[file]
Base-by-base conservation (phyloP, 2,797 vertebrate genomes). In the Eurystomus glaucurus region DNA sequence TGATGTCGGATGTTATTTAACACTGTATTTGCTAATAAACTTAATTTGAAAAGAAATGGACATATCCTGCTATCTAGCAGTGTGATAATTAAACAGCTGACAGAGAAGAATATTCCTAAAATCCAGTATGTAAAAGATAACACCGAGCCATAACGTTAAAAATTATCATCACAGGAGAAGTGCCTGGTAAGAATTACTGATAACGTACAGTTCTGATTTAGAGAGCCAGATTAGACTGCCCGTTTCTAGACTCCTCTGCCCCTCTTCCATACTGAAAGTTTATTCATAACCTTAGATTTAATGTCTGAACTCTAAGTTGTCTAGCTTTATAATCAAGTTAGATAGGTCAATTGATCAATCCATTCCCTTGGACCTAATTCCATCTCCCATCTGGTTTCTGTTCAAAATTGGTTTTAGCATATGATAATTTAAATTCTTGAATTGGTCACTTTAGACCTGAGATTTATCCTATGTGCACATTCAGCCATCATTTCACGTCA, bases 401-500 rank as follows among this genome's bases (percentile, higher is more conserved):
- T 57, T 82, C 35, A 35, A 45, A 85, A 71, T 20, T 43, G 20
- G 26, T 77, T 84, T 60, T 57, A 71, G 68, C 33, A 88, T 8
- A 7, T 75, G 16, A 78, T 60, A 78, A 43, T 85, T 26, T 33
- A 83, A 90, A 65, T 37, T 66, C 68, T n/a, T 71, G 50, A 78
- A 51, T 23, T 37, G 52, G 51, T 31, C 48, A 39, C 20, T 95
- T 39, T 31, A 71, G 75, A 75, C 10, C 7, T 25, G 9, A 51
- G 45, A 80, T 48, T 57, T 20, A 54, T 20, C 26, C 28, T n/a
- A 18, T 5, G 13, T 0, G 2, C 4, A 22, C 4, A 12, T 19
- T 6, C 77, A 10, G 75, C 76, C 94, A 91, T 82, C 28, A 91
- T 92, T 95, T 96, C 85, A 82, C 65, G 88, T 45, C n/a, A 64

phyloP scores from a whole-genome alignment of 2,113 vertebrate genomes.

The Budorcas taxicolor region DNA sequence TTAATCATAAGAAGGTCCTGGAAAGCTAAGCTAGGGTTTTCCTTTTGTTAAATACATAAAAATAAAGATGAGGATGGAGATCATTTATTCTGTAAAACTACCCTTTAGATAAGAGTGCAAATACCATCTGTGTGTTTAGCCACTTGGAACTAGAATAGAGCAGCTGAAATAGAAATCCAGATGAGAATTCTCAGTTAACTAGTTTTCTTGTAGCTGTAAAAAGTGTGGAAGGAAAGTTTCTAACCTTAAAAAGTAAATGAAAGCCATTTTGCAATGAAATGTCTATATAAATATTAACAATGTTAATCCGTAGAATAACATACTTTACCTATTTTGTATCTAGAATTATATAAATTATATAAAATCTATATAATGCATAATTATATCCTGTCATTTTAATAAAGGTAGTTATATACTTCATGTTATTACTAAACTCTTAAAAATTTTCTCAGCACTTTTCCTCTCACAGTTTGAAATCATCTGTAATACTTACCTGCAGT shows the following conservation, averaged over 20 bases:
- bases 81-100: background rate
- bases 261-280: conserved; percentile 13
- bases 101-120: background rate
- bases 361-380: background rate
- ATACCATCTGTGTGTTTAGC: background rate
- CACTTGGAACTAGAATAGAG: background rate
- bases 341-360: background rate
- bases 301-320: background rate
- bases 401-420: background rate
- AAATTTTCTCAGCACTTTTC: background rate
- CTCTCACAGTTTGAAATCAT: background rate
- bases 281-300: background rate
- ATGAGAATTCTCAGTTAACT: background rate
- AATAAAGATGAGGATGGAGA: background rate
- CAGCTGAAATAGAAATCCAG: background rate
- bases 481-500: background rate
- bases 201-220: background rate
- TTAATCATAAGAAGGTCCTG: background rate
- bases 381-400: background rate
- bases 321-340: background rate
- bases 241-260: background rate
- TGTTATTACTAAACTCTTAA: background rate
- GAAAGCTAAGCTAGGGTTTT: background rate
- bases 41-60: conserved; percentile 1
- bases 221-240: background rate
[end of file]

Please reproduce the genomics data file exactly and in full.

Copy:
Base-by-base conservation (phyloP, 2,797 vertebrate genomes). In the Eurystomus glaucurus region DNA sequence TGATGTCGGATGTTATTTAACACTGTATTTGCTAATAAACTTAATTTGAAAAGAAATGGACATATCCTGCTATCTAGCAGTGTGATAATTAAACAGCTGACAGAGAAGAATATTCCTAAAATCCAGTATGTAAAAGATAACACCGAGCCATAACGTTAAAAATTATCATCACAGGAGAAGTGCCTGGTAAGAATTACTGATAACGTACAGTTCTGATTTAGAGAGCCAGATTAGACTGCCCGTTTCTAGACTCCTCTGCCCCTCTTCCATACTGAAAGTTTATTCATAACCTTAGATTTAATGTCTGAACTCTAAGTTGTCTAGCTTTATAATCAAGTTAGATAGGTCAATTGATCAATCCATTCCCTTGGACCTAATTCCATCTCCCATCTGGTTTCTGTTCAAAATTGGTTTTAGCATATGATAATTTAAATTCTTGAATTGGTCACTTTAGACCTGAGATTTATCCTATGTGCACATTCAGCCATCATTTCACGTCA, bases 401-500 rank as follows among this genome's bases (percentile, higher is more conserved):
- T 57, T 82, C 35, A 35, A 45, A 85, A 71, T 20, T 43, G 20
- G 26, T 77, T 84, T 60, T 57, A 71, G 68, C 33, A 88, T 8
- A 7, T 75, G 16, A 78, T 60, A 78, A 43, T 85, T 26, T 33
- A 83, A 90, A 65, T 37, T 66, C 68, T n/a, T 71, G 50, A 78
- A 51, T 23, T 37, G 52, G 51, T 31, C 48, A 39, C 20, T 95
- T 39, T 31, A 71, G 75, A 75, C 10, C 7, T 25, G 9, A 51
- G 45, A 80, T 48, T 57, T 20, A 54, T 20, C 26, C 28, T n/a
- A 18, T 5, G 13, T 0, G 2, C 4, A 22, C 4, A 12, T 19
- T 6, C 77, A 10, G 75, C 76, C 94, A 91, T 82, C 28, A 91
- T 92, T 95, T 96, C 85, A 82, C 65, G 88, T 45, C n/a, A 64

phyloP scores from a whole-genome alignment of 2,113 vertebrate genomes.

The Budorcas taxicolor region DNA sequence TTAATCATAAGAAGGTCCTGGAAAGCTAAGCTAGGGTTTTCCTTTTGTTAAATACATAAAAATAAAGATGAGGATGGAGATCATTTATTCTGTAAAACTACCCTTTAGATAAGAGTGCAAATACCATCTGTGTGTTTAGCCACTTGGAACTAGAATAGAGCAGCTGAAATAGAAATCCAGATGAGAATTCTCAGTTAACTAGTTTTCTTGTAGCTGTAAAAAGTGTGGAAGGAAAGTTTCTAACCTTAAAAAGTAAATGAAAGCCATTTTGCAATGAAATGTCTATATAAATATTAACAATGTTAATCCGTAGAATAACATACTTTACCTATTTTGTATCTAGAATTATATAAATTATATAAAATCTATATAATGCATAATTATATCCTGTCATTTTAATAAAGGTAGTTATATACTTCATGTTATTACTAAACTCTTAAAAATTTTCTCAGCACTTTTCCTCTCACAGTTTGAAATCATCTGTAATACTTACCTGCAGT shows the following conservation, averaged over 20 bases:
- bases 81-100: background rate
- bases 261-280: conserved; percentile 13
- bases 101-120: background rate
- bases 361-380: background rate
- ATACCATCTGTGTGTTTAGC: background rate
- CACTTGGAACTAGAATAGAG: background rate
- bases 341-360: background rate
- bases 301-320: background rate
- bases 401-420: background rate
- AAATTTTCTCAGCACTTTTC: background rate
- CTCTCACAGTTTGAAATCAT: background rate
- bases 281-300: background rate
- ATGAGAATTCTCAGTTAACT: background rate
- AATAAAGATGAGGATGGAGA: background rate
- CAGCTGAAATAGAAATCCAG: background rate
- bases 481-500: background rate
- bases 201-220: background rate
- TTAATCATAAGAAGGTCCTG: background rate
- bases 381-400: background rate
- bases 321-340: background rate
- bases 241-260: background rate
- TGTTATTACTAAACTCTTAA: background rate
- GAAAGCTAAGCTAGGGTTTT: background rate
- bases 41-60: conserved; percentile 1
- bases 221-240: background rate